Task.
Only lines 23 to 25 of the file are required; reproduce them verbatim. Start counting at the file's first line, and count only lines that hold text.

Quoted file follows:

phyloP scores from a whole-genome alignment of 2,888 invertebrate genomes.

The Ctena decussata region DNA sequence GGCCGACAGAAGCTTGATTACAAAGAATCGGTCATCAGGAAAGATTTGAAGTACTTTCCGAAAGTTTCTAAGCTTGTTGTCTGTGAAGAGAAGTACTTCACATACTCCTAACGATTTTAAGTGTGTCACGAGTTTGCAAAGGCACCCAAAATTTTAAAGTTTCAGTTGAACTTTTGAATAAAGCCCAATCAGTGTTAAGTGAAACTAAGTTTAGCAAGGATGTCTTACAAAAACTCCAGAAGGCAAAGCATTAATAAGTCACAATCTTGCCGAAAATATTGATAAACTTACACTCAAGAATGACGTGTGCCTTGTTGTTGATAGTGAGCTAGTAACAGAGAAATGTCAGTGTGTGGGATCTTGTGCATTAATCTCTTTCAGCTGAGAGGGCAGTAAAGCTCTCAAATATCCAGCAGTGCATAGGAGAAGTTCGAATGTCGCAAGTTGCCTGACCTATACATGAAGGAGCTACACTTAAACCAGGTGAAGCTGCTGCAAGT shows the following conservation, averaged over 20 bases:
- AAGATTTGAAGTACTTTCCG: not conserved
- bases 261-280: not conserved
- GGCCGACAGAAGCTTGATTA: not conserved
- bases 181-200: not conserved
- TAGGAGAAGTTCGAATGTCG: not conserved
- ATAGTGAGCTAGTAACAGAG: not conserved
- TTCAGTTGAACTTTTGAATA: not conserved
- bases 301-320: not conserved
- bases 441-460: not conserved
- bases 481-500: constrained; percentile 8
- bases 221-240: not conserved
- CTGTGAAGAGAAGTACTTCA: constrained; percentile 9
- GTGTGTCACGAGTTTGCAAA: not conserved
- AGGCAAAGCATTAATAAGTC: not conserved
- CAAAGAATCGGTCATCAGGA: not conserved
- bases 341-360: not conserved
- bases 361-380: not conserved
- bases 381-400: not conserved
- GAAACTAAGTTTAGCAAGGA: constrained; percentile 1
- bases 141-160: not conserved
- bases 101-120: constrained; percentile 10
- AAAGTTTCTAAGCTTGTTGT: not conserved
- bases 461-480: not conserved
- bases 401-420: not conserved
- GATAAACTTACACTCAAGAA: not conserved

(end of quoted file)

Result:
- bases 101-120: constrained; percentile 10
- AAAGTTTCTAAGCTTGTTGT: not conserved
- bases 461-480: not conserved